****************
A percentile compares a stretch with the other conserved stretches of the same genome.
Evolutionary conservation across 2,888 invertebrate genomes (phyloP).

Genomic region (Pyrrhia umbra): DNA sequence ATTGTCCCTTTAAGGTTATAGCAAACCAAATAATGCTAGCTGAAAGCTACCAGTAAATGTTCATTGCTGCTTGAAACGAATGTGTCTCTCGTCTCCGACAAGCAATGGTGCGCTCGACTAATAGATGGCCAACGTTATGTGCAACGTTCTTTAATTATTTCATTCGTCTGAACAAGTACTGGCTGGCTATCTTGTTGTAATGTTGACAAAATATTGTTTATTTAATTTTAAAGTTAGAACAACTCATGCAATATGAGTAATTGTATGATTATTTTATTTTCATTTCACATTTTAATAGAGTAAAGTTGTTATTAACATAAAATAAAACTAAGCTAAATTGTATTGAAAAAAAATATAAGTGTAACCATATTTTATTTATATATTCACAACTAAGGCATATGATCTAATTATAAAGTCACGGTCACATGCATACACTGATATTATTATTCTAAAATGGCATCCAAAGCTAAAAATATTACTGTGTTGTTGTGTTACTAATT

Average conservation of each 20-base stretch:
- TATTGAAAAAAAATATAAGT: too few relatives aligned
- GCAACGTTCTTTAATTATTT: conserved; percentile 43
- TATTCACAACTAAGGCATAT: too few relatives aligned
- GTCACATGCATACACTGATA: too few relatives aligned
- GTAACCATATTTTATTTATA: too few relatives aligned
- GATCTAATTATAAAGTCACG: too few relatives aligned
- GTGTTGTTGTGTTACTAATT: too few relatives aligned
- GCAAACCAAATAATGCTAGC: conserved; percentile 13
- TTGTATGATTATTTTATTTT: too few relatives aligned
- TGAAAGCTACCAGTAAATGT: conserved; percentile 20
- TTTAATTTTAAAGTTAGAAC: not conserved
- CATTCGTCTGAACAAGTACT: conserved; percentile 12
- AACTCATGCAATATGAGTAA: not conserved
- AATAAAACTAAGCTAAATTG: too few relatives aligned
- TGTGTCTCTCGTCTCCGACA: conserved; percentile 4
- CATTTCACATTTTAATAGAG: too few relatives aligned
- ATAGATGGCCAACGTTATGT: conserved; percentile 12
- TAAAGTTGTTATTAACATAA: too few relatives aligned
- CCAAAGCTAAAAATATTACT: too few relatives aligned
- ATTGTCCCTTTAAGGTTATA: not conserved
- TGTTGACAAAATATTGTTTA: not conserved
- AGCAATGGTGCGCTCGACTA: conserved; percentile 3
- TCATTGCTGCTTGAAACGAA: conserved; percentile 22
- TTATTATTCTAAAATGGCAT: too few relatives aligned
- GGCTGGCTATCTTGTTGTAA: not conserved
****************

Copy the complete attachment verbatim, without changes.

A percentile compares a stretch with the other conserved stretches of the same genome.
Evolutionary conservation across 2,888 invertebrate genomes (phyloP).

Genomic region (Pyrrhia umbra): DNA sequence ATTGTCCCTTTAAGGTTATAGCAAACCAAATAATGCTAGCTGAAAGCTACCAGTAAATGTTCATTGCTGCTTGAAACGAATGTGTCTCTCGTCTCCGACAAGCAATGGTGCGCTCGACTAATAGATGGCCAACGTTATGTGCAACGTTCTTTAATTATTTCATTCGTCTGAACAAGTACTGGCTGGCTATCTTGTTGTAATGTTGACAAAATATTGTTTATTTAATTTTAAAGTTAGAACAACTCATGCAATATGAGTAATTGTATGATTATTTTATTTTCATTTCACATTTTAATAGAGTAAAGTTGTTATTAACATAAAATAAAACTAAGCTAAATTGTATTGAAAAAAAATATAAGTGTAACCATATTTTATTTATATATTCACAACTAAGGCATATGATCTAATTATAAAGTCACGGTCACATGCATACACTGATATTATTATTCTAAAATGGCATCCAAAGCTAAAAATATTACTGTGTTGTTGTGTTACTAATT

Average conservation of each 20-base stretch:
- TATTGAAAAAAAATATAAGT: too few relatives aligned
- GCAACGTTCTTTAATTATTT: conserved; percentile 43
- TATTCACAACTAAGGCATAT: too few relatives aligned
- GTCACATGCATACACTGATA: too few relatives aligned
- GTAACCATATTTTATTTATA: too few relatives aligned
- GATCTAATTATAAAGTCACG: too few relatives aligned
- GTGTTGTTGTGTTACTAATT: too few relatives aligned
- GCAAACCAAATAATGCTAGC: conserved; percentile 13
- TTGTATGATTATTTTATTTT: too few relatives aligned
- TGAAAGCTACCAGTAAATGT: conserved; percentile 20
- TTTAATTTTAAAGTTAGAAC: not conserved
- CATTCGTCTGAACAAGTACT: conserved; percentile 12
- AACTCATGCAATATGAGTAA: not conserved
- AATAAAACTAAGCTAAATTG: too few relatives aligned
- TGTGTCTCTCGTCTCCGACA: conserved; percentile 4
- CATTTCACATTTTAATAGAG: too few relatives aligned
- ATAGATGGCCAACGTTATGT: conserved; percentile 12
- TAAAGTTGTTATTAACATAA: too few relatives aligned
- CCAAAGCTAAAAATATTACT: too few relatives aligned
- ATTGTCCCTTTAAGGTTATA: not conserved
- TGTTGACAAAATATTGTTTA: not conserved
- AGCAATGGTGCGCTCGACTA: conserved; percentile 3
- TCATTGCTGCTTGAAACGAA: conserved; percentile 22
- TTATTATTCTAAAATGGCAT: too few relatives aligned
- GGCTGGCTATCTTGTTGTAA: not conserved